As millions make the most of bargains, spending billions of dollars in just one day, here’s a quick look at the monster sale day that retailers and customers wait the whole year for.

A large crowd of people shop during a Black Friday sales event at Macy's flagship store on 34th Street in New York City, US. November 22, 2018.
A large crowd of people shop during a Black Friday sales event at Macy's flagship store on 34th Street in New York City, US. November 22, 2018. (Reuters)

It is celebrated predominantly in the US, but on Black Friday millions of people around the world spend billions of dollars as they take advantage of sales and promotions.

According to a recent data, 38 percent of American consumers planned to shop on Black Friday this year, and six in 10 of those shoppers anticipated making at least half of their holiday purchases on that day.

The poll showed 37 percent of consumers intend to do their shopping primarily or totally online, while 16 percent expected to shop primarily or totally in a physical store. 

What exactly is Black Friday?

Traditionally, the day after Thanksgiving, or Black Friday, kicked off the holiday shopping season in the United States. Retailers would dangle “hard to miss” deals, hoping to reel in customers looking for holiday presents.

The Philadelphia police department, according to some, was the first to dub the event Black Friday in the 1960s. The connotation was a dark one for officers who had to grapple with traffic jams and agitated crowds taking over pavements as they waited in line for deals.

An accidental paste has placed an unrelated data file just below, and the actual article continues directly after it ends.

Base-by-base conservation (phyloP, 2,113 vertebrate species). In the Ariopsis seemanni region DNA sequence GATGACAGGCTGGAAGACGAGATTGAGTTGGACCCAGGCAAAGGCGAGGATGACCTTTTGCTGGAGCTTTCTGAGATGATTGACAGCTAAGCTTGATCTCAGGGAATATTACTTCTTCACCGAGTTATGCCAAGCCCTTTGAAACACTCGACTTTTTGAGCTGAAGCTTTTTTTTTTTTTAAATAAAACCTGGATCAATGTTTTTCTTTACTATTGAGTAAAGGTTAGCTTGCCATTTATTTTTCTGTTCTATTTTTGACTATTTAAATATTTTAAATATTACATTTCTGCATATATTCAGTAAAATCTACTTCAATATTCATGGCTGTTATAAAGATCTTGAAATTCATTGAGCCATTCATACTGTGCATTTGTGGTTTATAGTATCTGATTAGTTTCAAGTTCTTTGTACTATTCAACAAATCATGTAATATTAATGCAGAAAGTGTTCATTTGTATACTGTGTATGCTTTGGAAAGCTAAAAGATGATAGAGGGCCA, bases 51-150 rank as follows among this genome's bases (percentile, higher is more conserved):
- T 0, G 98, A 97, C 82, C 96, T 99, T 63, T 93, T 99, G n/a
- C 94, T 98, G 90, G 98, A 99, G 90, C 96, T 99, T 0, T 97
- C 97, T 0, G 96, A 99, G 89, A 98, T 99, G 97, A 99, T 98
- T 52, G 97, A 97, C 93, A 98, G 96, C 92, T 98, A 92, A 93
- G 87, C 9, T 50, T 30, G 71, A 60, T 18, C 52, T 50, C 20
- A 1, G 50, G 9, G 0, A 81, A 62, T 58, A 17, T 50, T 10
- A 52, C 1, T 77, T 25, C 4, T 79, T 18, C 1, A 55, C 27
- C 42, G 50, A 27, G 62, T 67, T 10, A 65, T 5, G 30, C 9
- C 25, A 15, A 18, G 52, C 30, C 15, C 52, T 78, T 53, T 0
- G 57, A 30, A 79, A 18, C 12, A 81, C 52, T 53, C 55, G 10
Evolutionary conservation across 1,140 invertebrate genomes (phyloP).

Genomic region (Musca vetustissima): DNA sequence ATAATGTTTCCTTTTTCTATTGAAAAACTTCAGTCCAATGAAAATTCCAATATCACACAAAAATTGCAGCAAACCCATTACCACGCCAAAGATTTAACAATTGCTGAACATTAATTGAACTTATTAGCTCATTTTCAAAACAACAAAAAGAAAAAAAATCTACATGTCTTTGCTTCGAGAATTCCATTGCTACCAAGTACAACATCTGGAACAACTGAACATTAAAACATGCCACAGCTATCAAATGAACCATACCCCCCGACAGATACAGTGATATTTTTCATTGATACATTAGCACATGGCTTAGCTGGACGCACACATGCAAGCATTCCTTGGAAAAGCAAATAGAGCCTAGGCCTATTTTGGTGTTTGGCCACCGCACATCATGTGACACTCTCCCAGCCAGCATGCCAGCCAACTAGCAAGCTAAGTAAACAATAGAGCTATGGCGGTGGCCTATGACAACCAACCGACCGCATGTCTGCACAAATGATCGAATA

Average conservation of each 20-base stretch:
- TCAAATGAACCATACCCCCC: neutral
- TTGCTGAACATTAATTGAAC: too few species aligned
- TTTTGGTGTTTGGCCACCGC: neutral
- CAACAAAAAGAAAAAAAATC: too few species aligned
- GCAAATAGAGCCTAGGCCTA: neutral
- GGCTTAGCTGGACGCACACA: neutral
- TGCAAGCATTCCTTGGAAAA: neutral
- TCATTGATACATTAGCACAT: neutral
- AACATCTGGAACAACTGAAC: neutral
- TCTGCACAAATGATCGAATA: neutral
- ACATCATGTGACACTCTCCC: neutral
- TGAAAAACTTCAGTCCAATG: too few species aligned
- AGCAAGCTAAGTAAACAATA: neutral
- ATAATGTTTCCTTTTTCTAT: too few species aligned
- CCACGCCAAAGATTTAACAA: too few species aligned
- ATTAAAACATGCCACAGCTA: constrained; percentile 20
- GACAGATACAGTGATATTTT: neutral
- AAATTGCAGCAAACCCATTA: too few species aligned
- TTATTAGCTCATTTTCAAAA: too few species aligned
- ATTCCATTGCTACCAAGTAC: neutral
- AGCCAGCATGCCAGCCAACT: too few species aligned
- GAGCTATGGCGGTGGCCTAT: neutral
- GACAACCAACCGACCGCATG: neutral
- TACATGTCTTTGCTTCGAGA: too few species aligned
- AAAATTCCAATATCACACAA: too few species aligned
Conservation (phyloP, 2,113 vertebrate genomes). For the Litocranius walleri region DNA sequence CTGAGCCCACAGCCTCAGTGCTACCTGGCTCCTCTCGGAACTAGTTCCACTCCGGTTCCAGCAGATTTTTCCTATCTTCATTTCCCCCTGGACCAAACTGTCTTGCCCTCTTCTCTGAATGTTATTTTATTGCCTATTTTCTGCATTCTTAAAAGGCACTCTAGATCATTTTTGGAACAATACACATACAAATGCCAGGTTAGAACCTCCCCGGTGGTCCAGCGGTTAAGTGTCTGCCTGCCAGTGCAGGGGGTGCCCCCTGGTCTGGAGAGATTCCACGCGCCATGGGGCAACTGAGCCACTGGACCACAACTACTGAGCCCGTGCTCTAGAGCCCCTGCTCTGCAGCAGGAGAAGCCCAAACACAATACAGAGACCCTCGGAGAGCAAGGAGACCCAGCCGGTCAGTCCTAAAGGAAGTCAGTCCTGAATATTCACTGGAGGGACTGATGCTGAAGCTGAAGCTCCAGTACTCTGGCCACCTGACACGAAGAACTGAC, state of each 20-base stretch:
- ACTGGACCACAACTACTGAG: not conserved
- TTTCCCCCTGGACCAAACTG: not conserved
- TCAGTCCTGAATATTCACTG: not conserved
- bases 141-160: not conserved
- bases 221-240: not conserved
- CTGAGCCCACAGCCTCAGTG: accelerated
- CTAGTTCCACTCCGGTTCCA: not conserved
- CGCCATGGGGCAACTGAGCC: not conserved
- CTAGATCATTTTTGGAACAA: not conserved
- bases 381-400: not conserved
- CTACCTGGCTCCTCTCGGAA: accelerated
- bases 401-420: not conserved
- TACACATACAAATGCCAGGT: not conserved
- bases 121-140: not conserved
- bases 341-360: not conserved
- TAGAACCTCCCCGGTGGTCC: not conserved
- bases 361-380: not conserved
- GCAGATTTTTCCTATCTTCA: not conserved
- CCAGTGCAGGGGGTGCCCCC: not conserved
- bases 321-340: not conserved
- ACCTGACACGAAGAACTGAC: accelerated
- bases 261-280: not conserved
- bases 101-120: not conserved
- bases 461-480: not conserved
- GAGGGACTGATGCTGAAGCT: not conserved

But the department’s attempt at pulling a semantic fast one did not work; eventually retailers and consumers made Black Friday something positive, something to look forward to.

That urgent hunt for Black Friday bargains is no longer just limited to the US, nor is it just for buying gifts for the holiday season. Europe and, more recently, Asian countries have latched on to the wave of eager shoppers lured by red tag tactics. 

The characteristic long queues outside department stores and other shops, that are usually closely watched by economists and analysts to assess the health of the retail sector, are now matched by virtual lines.

There is a feverish atmosphere online as customers wait for the hour to change so they can click the checkout button. Push notifications and email alerts add to the sense of urgency that the sale must not be missed. 

Brick and mortar retail has also adapted, with stores now opening on Thanksgiving evening.

But even with the split queues, Black Friday still ends up seeing scuffles and violence —  to the point where there are websites dedicated to tracking violent acts of shopping in the US. 

At least 10 people have died in the US since 2006, according to This site ranks risk of violence in states on the day.

When black becomes legendary

In Muslim countries, where Friday holds religious significance for many, the day has been mildly rebranded to avoid the juxtaposition of black with something blessed. 

Souq, Amazon’s massive e-commerce website covering the Arab market, introduced White Friday in 2014 to sidestep Black Friday. 

In Turkey, a Muslim-majority country, companies recently started marketing the day as Efsane Cuma which translates as Legendary Friday. 

Although it has been renamed in different regions of the world, US retailers have successfully exported the notion of Black Friday around the world.

Source: TRTWorld and agencies